Yesterday, Sir David Attenborough issued his most critical warning about the effects of climate change on our planet. Speaking to BBC News, Sir David said that “the moment of crisis has come” in our efforts to tackle climate change. “We have been putting things off year after year. As I speak, south east Australia is on fire. Why? Because the temperatures of the earth are increasing.”
The warning comes as Australia continues to tackle the devastating fires which have ravaged through Australia, killing it is estimated over one million mammals and stripping the vast area of its forests. And yet, in 2017, the Australian coalition government made the decision to axe funding to the National Climate Change Adaptation Research Facility, while Australian Scott Morrison was Treasurer. The decision has left Australia “not well positioned” to deal with the fires, according to the Facility’s director Jean Palutikof – clearly a master of understatement.
Scientists say climate change is one of several factors behind the Australian fires, along with how forests are managed and natural patterns in weather. But Sir David goes further, saying that it was “palpable nonsense” for some politicians and commentators to suggest that the Australian fires were nothing to do with the world becomign warmer. “We know perfectly well,” he said, that human activity is behind the heating of the planet. This was confirmed when the Australian Bureau of Meteorology issued a statement which said that 2019 was the hottest year in Australian history, with temperatures 1.5 degrees Celsius above average.
Indeed, three global agencies – Nasa, Noaa and the UK Met Office, all confirmed that the decade to 2019 was globally the hottest on record. The message seems to be getting through to many governments around the world – perhaps more because of the rise in public recognition and concern than any deep-routed recognition or commitment. At least dialogue at government level is increasing, but while they talk there continues to be a distinct lack of action. Even Donald Trump appears to have recognised the massive negative impact of climate change, changing his long-held view that it was merely a Chinese plot. But many argue that his change of position is merely because climate change is recognised as a major issue by the populations of marginal states, such as Florida. He still shows a lack of commitment to taking any form of radical action.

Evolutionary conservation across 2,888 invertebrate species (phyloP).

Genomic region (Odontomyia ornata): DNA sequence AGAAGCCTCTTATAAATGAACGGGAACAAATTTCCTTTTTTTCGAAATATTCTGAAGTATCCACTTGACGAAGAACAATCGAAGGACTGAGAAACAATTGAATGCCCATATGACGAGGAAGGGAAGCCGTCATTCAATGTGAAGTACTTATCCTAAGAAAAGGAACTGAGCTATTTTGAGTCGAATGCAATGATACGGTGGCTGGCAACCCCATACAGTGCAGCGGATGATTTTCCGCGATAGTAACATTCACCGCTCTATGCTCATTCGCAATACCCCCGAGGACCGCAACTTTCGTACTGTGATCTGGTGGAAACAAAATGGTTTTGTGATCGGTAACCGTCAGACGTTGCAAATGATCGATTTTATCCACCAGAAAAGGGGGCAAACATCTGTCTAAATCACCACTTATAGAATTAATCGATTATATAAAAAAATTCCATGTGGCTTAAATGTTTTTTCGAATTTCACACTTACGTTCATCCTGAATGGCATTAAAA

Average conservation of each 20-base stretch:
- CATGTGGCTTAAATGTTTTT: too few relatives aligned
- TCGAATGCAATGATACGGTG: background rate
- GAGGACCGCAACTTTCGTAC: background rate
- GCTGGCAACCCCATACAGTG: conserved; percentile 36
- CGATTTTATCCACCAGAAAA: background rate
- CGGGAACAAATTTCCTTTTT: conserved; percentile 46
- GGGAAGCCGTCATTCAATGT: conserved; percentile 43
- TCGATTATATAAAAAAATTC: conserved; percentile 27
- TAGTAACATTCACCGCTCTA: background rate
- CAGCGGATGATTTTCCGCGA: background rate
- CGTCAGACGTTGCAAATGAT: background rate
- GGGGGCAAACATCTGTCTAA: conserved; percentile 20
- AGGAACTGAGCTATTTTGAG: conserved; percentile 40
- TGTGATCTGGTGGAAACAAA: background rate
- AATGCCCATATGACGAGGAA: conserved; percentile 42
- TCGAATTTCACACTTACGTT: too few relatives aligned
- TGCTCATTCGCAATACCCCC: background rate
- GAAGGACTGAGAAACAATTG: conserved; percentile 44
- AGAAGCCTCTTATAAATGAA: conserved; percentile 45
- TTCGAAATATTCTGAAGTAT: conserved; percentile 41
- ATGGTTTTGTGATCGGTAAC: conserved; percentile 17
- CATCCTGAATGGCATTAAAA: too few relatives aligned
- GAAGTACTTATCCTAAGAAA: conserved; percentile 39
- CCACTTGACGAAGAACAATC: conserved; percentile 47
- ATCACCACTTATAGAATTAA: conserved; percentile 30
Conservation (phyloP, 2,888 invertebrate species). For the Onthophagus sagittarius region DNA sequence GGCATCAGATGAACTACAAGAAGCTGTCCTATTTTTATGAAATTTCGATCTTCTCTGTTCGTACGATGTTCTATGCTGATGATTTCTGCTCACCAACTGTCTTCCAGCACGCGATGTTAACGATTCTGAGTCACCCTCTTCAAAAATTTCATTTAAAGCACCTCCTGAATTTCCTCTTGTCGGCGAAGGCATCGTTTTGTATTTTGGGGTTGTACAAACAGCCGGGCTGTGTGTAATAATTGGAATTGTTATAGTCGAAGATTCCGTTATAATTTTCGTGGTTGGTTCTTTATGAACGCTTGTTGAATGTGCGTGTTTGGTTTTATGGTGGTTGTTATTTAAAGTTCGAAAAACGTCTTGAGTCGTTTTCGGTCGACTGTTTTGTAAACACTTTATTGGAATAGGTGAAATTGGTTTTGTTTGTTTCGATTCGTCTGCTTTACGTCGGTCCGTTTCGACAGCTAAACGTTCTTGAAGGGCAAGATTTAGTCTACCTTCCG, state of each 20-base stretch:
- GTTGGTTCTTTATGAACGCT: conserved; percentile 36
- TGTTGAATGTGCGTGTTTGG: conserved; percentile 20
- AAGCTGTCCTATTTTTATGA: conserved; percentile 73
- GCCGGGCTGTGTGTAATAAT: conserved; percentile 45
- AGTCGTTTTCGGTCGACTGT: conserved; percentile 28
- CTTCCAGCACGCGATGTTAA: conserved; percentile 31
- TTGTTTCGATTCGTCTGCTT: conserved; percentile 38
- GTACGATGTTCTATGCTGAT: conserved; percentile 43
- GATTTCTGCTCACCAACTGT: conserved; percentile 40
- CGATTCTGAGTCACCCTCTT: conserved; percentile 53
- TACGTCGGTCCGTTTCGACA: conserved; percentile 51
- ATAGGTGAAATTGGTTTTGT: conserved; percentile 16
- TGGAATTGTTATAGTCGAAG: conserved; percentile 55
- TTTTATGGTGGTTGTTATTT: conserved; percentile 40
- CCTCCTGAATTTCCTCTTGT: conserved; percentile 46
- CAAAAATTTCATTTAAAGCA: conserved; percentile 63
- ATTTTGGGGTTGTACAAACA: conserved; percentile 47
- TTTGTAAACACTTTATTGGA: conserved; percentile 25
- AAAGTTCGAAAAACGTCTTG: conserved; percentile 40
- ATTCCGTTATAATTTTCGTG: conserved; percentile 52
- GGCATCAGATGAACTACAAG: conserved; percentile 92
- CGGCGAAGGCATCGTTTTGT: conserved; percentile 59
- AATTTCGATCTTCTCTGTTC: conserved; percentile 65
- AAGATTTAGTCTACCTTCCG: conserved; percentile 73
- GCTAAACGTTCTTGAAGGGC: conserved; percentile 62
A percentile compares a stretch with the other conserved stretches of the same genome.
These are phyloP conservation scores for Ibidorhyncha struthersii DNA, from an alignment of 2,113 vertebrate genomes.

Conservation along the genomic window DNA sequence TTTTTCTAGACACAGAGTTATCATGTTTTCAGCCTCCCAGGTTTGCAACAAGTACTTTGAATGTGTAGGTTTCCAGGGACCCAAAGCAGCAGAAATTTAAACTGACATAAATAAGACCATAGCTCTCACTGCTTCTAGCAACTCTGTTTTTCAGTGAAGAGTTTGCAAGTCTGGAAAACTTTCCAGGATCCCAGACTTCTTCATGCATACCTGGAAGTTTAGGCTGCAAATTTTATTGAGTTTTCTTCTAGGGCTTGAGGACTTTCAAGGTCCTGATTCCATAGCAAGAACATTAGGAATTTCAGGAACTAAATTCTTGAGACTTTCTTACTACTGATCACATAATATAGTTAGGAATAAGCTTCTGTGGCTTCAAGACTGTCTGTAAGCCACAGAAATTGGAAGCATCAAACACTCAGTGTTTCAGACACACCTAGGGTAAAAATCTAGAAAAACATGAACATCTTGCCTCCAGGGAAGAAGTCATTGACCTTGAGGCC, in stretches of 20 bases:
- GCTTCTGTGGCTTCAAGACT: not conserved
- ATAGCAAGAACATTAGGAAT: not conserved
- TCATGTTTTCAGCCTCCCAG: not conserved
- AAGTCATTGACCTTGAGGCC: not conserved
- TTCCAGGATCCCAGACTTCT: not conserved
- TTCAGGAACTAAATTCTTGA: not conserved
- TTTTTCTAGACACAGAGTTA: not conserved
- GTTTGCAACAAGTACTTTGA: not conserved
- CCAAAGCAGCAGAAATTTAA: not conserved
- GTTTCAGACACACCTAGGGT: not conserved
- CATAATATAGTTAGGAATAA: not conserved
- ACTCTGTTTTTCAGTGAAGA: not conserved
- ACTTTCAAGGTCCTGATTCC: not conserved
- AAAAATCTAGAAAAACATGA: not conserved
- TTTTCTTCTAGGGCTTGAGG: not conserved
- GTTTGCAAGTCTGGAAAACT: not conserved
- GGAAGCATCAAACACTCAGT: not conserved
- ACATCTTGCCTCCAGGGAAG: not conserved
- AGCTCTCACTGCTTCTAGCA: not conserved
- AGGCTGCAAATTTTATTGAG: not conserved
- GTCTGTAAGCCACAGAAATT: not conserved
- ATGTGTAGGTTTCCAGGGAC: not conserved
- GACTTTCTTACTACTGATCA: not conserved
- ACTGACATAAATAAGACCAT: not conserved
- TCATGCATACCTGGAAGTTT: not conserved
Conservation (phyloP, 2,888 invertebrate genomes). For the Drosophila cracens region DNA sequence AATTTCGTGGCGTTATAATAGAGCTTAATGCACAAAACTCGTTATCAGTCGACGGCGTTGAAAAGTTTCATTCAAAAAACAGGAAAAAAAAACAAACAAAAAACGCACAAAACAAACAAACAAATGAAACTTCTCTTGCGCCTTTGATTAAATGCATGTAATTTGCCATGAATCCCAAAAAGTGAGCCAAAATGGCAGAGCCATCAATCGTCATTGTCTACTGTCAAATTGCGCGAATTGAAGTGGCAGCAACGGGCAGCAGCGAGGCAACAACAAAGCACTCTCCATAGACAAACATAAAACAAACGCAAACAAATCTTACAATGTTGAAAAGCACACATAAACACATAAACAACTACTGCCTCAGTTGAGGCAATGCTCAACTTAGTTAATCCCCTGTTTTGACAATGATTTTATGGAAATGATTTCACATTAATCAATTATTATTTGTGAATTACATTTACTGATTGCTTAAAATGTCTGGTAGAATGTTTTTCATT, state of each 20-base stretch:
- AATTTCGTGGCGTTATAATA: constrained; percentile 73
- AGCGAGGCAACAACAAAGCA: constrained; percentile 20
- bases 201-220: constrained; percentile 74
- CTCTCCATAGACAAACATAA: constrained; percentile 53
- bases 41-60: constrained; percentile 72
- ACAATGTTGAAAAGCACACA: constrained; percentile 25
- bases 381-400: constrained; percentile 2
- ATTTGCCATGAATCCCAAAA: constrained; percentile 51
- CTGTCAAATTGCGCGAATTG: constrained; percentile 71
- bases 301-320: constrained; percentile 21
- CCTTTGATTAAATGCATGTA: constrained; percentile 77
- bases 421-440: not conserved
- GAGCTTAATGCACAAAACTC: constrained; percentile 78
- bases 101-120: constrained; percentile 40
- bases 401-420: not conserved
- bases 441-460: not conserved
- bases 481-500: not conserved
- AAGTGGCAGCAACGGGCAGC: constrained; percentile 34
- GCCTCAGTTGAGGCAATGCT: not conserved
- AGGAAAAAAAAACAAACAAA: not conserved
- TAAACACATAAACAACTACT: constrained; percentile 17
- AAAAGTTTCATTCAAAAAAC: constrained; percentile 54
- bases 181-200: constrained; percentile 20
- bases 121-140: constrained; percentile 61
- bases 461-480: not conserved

We are all aware that public concern about the issue is on the rise. The younger generations have taken to the streets in protests around the world, following the lead of high-profile activists like Greta Thunberg. And a recent United Nations report highlighted the need for a change to a largely plant-based diet to alleviate climate change. But until governments around the world stop prevaricating and start taking definitive, wide-ranging action, we will continue to tumble towards a global catastrophe.
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